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  1. #1
    Grillparzer Grillparzer's Avatar
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    A racing tricycle?

    Are racing tricycles a trend that has hit the states or is this just a thing with our British cousins?


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  2. #2
    rebmeM roineS JanMM's Avatar
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    Have never seen one but have seen pictures (and words), especially in a Bicycling! magazine book in the mid-seventies. My understanding is that this is/was a UK thing.
    RANS V3 (steel), RANS V-Rex, RANS Screamer

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    Don't know if they still do it, but a friend was stationed in England with the Air Force in the '70s, and he brought back films of trike racers with passengers. Can't remember if there was some provision for them to sit/stand, but they hung over the side to counterbalance the centrifugal force during cornering.

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    Senior Member Flying Merkel's Avatar
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    There is a saying from the automotive world:

    "Give an Englishman a piece of metal & odds are he'll do something stupid with it."

  5. #5
    Velocommuter Commando Sirrus Rider's Avatar
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    Quote Originally Posted by Flying Merkel View Post
    There is a saying from the automotive world:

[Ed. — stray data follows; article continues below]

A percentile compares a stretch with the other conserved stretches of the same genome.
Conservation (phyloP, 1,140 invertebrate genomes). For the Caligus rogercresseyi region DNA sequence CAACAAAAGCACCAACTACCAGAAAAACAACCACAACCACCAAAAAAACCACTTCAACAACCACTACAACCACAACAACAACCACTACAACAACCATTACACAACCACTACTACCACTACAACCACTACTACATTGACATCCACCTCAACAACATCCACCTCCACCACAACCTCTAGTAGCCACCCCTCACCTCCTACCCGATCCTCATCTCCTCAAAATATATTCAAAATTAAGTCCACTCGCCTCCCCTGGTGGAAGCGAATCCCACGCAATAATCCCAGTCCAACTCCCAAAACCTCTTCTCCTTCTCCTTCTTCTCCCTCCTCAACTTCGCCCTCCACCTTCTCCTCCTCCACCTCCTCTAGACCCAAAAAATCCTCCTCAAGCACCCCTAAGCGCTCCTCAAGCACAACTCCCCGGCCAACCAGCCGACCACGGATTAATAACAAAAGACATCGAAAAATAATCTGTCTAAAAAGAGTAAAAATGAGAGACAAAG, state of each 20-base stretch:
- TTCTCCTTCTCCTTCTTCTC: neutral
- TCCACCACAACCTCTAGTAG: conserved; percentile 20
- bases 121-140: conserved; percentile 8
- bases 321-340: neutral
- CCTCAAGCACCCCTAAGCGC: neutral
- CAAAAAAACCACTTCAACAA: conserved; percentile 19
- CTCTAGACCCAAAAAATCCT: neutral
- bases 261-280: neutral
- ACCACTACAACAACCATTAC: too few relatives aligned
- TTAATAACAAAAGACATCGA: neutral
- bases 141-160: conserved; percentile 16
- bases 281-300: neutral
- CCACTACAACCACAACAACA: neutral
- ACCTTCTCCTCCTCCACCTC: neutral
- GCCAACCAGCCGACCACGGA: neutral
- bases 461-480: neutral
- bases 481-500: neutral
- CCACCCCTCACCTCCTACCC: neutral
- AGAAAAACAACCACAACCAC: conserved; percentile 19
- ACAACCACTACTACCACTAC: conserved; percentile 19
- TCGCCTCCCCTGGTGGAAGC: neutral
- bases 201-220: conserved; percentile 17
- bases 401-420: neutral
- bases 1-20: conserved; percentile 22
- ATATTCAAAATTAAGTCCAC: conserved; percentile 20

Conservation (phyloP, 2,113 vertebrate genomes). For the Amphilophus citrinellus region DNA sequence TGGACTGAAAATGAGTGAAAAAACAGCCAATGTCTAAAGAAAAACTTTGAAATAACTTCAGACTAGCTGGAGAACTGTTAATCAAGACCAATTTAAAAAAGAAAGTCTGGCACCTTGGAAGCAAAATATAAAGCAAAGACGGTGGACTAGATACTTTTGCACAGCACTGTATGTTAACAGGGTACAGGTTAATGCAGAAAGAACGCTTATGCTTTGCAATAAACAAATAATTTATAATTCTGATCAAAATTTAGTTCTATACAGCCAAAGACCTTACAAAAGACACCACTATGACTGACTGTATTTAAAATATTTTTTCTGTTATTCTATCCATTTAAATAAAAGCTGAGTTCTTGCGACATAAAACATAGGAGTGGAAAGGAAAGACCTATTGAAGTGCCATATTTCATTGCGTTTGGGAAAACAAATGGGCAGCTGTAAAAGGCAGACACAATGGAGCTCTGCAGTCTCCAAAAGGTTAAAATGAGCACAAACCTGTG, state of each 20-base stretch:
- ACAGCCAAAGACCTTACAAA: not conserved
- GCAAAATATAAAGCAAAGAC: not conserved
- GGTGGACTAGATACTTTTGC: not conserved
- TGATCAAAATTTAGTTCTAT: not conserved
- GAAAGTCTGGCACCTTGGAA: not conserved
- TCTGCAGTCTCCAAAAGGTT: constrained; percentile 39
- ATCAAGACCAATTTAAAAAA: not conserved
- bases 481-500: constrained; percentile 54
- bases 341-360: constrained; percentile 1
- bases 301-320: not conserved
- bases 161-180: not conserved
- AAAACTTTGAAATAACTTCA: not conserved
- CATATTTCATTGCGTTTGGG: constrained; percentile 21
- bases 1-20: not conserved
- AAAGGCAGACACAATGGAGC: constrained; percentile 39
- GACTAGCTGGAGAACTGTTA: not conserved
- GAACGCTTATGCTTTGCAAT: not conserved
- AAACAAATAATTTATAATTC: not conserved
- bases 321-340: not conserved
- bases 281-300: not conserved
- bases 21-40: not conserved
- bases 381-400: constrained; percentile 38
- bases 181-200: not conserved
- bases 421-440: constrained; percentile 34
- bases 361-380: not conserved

"Give an Englishman a piece of metal & odds are he'll do something stupid with it."
    I think Racing Trikes are cool!
    Riding 19 Years of Specialized Sirrus Tradition.
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  6. #6
    Insane Bicycle Mechanic Jeff Wills's Avatar
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    A friend of mine built a racing trike for a local gent with balance issues. It got raced in the Paralympics. I think it's pretty slick: http://www.terracycle.com/cftrike.htm
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  7. #7
    Senior Member wahoonc's Avatar
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    We don't have the full blown races like the do in the EU. But a few of the trikes have made it over here over the years. I still see the occasional one on the road. When I was racing in the mid 70's we had one older gentleman that rode a Jack Taylor trike and raced it, his older brother rode/raced a track frame fixed gear.

    There was a thread a while back in the Utility forum with lots of links to racing trikes.

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    It does seem to be a Euro thing that didn't much make it to the USA.

    There's a couple people on the rec.bicycles.tech newsgroup that have them, as well as lots of links to sites about them. There are adapter frames you can buy that fit on a regular (steel/lugged!) bike frame, but there are also still a few custom builders out there turning out new ones.
    ~

  9. #9
    Primate Metzinger's Avatar
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    The Op's photo looks a bit clumsy.
    I sometimes see a guy out on the roads in something similar to this:

    He's usually going so fast that I can't even think of sprinting up and trying to draft him.
    Those trikes would make for fun racing.